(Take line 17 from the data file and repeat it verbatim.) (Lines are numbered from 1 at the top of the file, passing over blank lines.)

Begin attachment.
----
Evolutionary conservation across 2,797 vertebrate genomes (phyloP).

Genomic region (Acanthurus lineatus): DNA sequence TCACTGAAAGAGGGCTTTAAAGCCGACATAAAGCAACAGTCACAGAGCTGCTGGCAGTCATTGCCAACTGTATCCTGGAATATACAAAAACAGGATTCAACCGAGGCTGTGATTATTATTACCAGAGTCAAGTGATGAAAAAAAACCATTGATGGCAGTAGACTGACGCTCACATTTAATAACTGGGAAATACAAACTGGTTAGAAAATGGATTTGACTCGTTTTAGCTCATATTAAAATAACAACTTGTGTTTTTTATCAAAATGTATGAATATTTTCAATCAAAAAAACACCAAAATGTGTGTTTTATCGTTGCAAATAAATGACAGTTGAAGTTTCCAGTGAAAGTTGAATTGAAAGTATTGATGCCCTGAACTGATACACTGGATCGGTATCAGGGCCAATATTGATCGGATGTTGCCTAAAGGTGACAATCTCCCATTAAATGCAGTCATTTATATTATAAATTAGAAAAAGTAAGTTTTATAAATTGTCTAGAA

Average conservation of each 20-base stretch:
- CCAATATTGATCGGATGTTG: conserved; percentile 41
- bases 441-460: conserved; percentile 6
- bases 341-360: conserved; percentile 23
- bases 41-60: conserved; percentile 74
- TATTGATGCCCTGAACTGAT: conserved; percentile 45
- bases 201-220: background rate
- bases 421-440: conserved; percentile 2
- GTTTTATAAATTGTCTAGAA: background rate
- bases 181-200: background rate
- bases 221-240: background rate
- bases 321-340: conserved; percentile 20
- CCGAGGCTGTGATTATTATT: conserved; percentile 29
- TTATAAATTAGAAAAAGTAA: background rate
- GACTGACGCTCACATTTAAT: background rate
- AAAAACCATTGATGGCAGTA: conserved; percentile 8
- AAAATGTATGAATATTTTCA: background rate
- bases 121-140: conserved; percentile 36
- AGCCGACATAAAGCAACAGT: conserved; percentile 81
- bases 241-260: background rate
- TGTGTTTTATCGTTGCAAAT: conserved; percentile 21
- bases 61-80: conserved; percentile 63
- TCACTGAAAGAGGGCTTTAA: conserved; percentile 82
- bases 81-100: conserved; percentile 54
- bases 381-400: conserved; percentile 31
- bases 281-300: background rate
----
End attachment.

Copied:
- GACTGACGCTCACATTTAAT: background rate